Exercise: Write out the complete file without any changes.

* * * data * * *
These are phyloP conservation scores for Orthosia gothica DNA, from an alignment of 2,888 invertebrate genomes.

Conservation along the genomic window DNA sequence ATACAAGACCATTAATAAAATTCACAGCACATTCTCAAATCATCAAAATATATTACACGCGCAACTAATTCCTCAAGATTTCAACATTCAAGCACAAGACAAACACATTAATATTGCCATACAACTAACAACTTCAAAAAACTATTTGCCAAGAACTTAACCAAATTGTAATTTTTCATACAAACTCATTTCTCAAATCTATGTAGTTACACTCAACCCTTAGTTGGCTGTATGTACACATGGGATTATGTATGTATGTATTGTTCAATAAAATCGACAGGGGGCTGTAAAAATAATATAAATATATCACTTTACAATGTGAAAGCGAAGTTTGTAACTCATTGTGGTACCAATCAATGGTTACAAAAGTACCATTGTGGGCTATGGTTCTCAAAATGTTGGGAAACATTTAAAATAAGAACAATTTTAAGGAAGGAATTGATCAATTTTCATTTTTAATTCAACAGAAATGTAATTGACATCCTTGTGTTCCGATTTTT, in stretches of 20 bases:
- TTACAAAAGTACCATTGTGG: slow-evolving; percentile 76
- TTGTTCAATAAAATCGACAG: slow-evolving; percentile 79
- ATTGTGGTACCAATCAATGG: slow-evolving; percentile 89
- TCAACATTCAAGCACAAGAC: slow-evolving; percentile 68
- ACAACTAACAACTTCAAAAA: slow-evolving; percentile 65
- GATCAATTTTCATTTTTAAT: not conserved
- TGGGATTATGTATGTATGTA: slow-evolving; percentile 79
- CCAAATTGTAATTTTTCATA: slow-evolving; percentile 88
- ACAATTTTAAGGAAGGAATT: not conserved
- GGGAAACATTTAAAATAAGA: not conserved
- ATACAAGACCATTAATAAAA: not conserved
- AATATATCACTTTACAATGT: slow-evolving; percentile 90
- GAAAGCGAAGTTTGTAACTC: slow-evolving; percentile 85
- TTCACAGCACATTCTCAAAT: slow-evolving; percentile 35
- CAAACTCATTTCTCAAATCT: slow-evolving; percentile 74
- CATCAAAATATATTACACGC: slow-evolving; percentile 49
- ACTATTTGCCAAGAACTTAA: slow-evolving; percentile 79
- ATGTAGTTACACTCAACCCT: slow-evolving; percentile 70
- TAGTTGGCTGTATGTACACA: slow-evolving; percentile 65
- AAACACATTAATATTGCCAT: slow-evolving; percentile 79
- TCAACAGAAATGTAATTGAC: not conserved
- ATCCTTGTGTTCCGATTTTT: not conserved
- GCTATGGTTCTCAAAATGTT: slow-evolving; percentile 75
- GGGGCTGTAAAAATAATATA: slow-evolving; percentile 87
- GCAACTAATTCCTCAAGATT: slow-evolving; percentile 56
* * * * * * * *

These are phyloP conservation scores for Orthosia gothica DNA, from an alignment of 2,888 invertebrate genomes.

Conservation along the genomic window DNA sequence ATACAAGACCATTAATAAAATTCACAGCACATTCTCAAATCATCAAAATATATTACACGCGCAACTAATTCCTCAAGATTTCAACATTCAAGCACAAGACAAACACATTAATATTGCCATACAACTAACAACTTCAAAAAACTATTTGCCAAGAACTTAACCAAATTGTAATTTTTCATACAAACTCATTTCTCAAATCTATGTAGTTACACTCAACCCTTAGTTGGCTGTATGTACACATGGGATTATGTATGTATGTATTGTTCAATAAAATCGACAGGGGGCTGTAAAAATAATATAAATATATCACTTTACAATGTGAAAGCGAAGTTTGTAACTCATTGTGGTACCAATCAATGGTTACAAAAGTACCATTGTGGGCTATGGTTCTCAAAATGTTGGGAAACATTTAAAATAAGAACAATTTTAAGGAAGGAATTGATCAATTTTCATTTTTAATTCAACAGAAATGTAATTGACATCCTTGTGTTCCGATTTTT, in stretches of 20 bases:
- TTACAAAAGTACCATTGTGG: slow-evolving; percentile 76
- TTGTTCAATAAAATCGACAG: slow-evolving; percentile 79
- ATTGTGGTACCAATCAATGG: slow-evolving; percentile 89
- TCAACATTCAAGCACAAGAC: slow-evolving; percentile 68
- ACAACTAACAACTTCAAAAA: slow-evolving; percentile 65
- GATCAATTTTCATTTTTAAT: not conserved
- TGGGATTATGTATGTATGTA: slow-evolving; percentile 79
- CCAAATTGTAATTTTTCATA: slow-evolving; percentile 88
- ACAATTTTAAGGAAGGAATT: not conserved
- GGGAAACATTTAAAATAAGA: not conserved
- ATACAAGACCATTAATAAAA: not conserved
- AATATATCACTTTACAATGT: slow-evolving; percentile 90
- GAAAGCGAAGTTTGTAACTC: slow-evolving; percentile 85
- TTCACAGCACATTCTCAAAT: slow-evolving; percentile 35
- CAAACTCATTTCTCAAATCT: slow-evolving; percentile 74
- CATCAAAATATATTACACGC: slow-evolving; percentile 49
- ACTATTTGCCAAGAACTTAA: slow-evolving; percentile 79
- ATGTAGTTACACTCAACCCT: slow-evolving; percentile 70
- TAGTTGGCTGTATGTACACA: slow-evolving; percentile 65
- AAACACATTAATATTGCCAT: slow-evolving; percentile 79
- TCAACAGAAATGTAATTGAC: not conserved
- ATCCTTGTGTTCCGATTTTT: not conserved
- GCTATGGTTCTCAAAATGTT: slow-evolving; percentile 75
- GGGGCTGTAAAAATAATATA: slow-evolving; percentile 87
- GCAACTAATTCCTCAAGATT: slow-evolving; percentile 56